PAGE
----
Could e-cigarettes be causing cancer?

Written by By Chante Brown, CNN According to a study from the University of Medicine and Dentistry of New Jersey, a quarter of American adults are self-taught vapers. This means that, on a national…

Could e-cigarettes be causing cancer?

Written by By Chante Brown, CNN

According to a study from the University of Medicine and Dentistry of New Jersey, a quarter of American adults are self-taught vapers. This means that, on a national scale, e-cigarettes could be responsible for a quarter of all tobacco-related deaths. The difference? You’d have to smoke cigarettes to reach that number.

The study, published in this month’s journal JAMA, suggests that switching from conventional cigarettes to e-cigarettes (also known as electronic cigarettes or e-cigs) may be associated with harmful changes in the structure of your genes.

The researchers specifically looked at the role of two types of genes, beta X and beta Apsin. Beta X genes are involved in DNA replication, while beta Apsin genes are associated with how proteins are regulated in the body. This gene study, however, is just the beginning.

“We can’t conclude that the self-taught vapers carry higher genetic risks for disease. But the research is also provocative because it raises questions about the converse — that there are low-risk behaviors that can become risky when mimicked for long periods,” said the paper’s lead author Dr. Saleem Chaudhry, of the University of Medicine and Dentistry of New Jersey, in a press release.

Clinicians say the changes in the nucleic acid molecules (DNA) might have been caused by the increased nicotine delivery in e-cigs, combined with the usage of other molecules.

“One of the difficulties we found is that nicotine can interfere with the function of mitochondria, which are part of cells’ power plants,” said the study’s co-author Dr. James Lowney, of Rutgers Robert Wood Johnson Medical School. The mitochondria are also responsible for production of proteins that control the function of cells.

These changes in the DNA could lead to altered inflammation and metabolism in the body, according to the study. The authors also found changes in the function of genes that are linked to metabolic syndrome, a condition in which the body becomes permanently fatigued, particularly in people who smoke and have low levels of insulin or triglycerides.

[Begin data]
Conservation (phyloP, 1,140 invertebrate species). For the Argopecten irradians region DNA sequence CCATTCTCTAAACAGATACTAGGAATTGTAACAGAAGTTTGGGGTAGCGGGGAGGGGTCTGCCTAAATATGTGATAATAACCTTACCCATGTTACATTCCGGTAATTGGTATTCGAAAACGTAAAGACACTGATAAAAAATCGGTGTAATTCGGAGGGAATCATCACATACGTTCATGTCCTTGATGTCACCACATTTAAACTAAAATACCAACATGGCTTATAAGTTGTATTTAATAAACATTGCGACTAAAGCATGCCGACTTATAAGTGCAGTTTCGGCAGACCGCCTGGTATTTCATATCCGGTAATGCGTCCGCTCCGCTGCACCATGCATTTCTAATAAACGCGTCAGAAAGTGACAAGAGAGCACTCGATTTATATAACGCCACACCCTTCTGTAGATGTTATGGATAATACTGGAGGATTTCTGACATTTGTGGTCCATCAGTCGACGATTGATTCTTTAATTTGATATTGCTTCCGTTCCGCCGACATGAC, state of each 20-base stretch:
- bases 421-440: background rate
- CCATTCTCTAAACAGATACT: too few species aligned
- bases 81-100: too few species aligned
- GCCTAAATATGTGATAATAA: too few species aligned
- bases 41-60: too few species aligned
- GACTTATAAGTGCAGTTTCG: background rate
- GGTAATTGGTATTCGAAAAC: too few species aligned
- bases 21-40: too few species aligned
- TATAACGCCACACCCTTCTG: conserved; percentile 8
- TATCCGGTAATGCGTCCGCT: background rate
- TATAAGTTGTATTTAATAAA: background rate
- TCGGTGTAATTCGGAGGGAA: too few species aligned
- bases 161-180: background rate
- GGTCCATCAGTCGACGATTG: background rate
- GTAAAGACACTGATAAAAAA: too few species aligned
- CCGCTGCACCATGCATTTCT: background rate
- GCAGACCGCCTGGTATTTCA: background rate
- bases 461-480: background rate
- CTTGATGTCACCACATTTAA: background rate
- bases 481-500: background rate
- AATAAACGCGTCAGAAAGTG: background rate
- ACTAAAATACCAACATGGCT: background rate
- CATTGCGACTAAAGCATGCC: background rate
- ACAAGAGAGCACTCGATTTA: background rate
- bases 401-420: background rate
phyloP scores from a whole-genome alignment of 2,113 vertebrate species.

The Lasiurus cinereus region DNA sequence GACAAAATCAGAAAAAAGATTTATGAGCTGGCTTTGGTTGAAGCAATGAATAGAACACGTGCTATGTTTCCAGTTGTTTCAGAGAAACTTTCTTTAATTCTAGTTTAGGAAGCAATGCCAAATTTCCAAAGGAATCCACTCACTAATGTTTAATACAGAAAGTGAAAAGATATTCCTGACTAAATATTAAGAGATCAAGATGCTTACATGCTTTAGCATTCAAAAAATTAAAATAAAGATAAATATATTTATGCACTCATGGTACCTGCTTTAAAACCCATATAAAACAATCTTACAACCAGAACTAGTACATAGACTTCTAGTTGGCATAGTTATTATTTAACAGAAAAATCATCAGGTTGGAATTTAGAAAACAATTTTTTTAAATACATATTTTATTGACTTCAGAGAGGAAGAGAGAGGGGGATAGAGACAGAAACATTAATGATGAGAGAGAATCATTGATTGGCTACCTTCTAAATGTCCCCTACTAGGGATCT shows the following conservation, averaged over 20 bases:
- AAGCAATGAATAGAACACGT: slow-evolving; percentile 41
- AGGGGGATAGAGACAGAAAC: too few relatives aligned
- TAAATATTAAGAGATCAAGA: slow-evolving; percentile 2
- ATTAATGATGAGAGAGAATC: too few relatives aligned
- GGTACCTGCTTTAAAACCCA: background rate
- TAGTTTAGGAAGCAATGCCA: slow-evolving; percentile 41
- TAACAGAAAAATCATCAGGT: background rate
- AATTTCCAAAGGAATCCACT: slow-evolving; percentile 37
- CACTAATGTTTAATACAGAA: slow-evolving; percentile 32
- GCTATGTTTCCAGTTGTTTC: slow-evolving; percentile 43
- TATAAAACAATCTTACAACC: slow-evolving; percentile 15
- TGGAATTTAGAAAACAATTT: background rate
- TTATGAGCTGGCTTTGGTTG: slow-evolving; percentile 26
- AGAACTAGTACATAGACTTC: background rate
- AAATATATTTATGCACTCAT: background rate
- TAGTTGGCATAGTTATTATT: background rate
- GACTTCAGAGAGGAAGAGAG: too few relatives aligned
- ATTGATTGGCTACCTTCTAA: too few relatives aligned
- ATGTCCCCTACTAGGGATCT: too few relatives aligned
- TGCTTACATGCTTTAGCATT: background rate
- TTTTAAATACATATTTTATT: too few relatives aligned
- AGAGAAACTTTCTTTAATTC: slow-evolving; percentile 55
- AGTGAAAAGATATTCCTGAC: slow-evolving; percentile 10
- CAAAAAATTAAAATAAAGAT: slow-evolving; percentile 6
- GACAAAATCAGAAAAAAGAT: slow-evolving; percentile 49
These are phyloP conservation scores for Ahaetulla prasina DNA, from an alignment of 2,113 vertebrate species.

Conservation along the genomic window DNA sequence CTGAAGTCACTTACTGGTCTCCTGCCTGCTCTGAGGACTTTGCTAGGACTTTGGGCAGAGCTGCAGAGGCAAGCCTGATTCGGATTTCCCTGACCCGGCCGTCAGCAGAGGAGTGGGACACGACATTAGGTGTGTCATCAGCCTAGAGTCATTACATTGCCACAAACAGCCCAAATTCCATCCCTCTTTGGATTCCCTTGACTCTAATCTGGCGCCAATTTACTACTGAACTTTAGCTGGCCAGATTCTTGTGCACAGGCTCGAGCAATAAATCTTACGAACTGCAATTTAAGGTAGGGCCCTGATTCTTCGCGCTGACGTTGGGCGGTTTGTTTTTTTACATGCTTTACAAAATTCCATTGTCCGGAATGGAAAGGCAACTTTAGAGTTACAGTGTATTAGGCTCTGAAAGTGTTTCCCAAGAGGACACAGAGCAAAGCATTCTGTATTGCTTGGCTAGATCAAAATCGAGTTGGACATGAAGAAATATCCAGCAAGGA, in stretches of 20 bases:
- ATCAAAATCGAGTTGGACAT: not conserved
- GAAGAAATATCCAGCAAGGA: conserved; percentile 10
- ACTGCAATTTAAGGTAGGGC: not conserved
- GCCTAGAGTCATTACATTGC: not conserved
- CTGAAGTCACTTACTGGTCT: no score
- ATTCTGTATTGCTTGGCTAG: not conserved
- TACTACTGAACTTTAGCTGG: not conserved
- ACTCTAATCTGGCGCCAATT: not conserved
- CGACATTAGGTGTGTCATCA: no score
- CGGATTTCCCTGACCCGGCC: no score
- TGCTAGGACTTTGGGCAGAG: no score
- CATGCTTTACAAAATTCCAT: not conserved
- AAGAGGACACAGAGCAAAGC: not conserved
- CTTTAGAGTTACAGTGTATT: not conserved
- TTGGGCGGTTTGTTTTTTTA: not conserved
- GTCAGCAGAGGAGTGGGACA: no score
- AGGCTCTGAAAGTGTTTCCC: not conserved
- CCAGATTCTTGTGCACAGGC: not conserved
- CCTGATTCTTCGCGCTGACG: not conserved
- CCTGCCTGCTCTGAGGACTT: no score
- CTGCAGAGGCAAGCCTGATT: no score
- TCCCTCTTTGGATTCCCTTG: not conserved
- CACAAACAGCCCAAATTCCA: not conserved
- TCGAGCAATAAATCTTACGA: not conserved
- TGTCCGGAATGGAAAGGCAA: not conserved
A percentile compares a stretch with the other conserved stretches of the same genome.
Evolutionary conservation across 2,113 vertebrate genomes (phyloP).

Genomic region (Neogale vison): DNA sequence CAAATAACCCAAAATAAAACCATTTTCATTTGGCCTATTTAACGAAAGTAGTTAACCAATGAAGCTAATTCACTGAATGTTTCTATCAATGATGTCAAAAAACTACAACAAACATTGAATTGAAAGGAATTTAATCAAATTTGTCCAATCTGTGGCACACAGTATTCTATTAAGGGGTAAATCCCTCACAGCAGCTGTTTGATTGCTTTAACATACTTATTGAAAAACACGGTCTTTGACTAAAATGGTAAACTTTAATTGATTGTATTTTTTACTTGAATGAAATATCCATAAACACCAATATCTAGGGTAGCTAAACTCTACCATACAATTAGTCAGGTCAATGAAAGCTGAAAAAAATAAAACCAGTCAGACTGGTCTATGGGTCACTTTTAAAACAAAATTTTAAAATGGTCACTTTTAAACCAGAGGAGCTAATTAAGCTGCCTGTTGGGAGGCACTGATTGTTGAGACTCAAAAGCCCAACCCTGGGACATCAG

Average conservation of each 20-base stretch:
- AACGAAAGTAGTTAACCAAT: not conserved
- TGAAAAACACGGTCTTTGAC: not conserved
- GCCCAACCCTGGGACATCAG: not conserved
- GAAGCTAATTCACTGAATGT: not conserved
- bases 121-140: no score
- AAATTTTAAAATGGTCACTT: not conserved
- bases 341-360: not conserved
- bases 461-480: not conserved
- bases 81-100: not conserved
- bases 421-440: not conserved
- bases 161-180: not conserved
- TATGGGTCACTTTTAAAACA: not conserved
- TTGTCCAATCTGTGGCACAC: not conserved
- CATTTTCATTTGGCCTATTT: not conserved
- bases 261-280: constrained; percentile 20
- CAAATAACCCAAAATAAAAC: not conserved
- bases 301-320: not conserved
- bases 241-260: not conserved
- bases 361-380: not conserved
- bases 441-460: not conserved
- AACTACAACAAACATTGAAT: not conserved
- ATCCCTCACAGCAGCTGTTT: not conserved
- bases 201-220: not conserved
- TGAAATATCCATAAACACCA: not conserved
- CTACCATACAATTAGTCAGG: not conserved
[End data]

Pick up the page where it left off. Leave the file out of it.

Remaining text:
“This paper allows us to suggest at least that the vapers are taking one small step into higher risk behavior. The more important question is whether we can induce this kind of behavior change in conventional smokers,” Lowney added.

How does vaping compare to smoking?

As the researchers noted, this is just one piece of the puzzle. Nicotine is a long-standing chemical in tobacco and if the gene changes are being triggered by vaping rather than cigarette smoking, the researchers say it raises questions about whether reducing smoking could result in lower risk of developing the genetic issues.

“We just can’t generalize to cigarettes. You have to select what kind of nicotine you use to see if these changes are occurring. The issue is that the nicotine intake may be on a continuum,” Lowney said.

Researchers suggest that further research must be conducted before they can accurately say if the vapers have higher or lower risk of disease. However, they do think the findings will make policymakers wonder whether the transition to vaping could prove more dangerous than banning cigarette smoking in public spaces.

CNN reported last year that more than 700,000 Americans were using e-cigarettes at the time.

— Cailyn Cox contributed to this report

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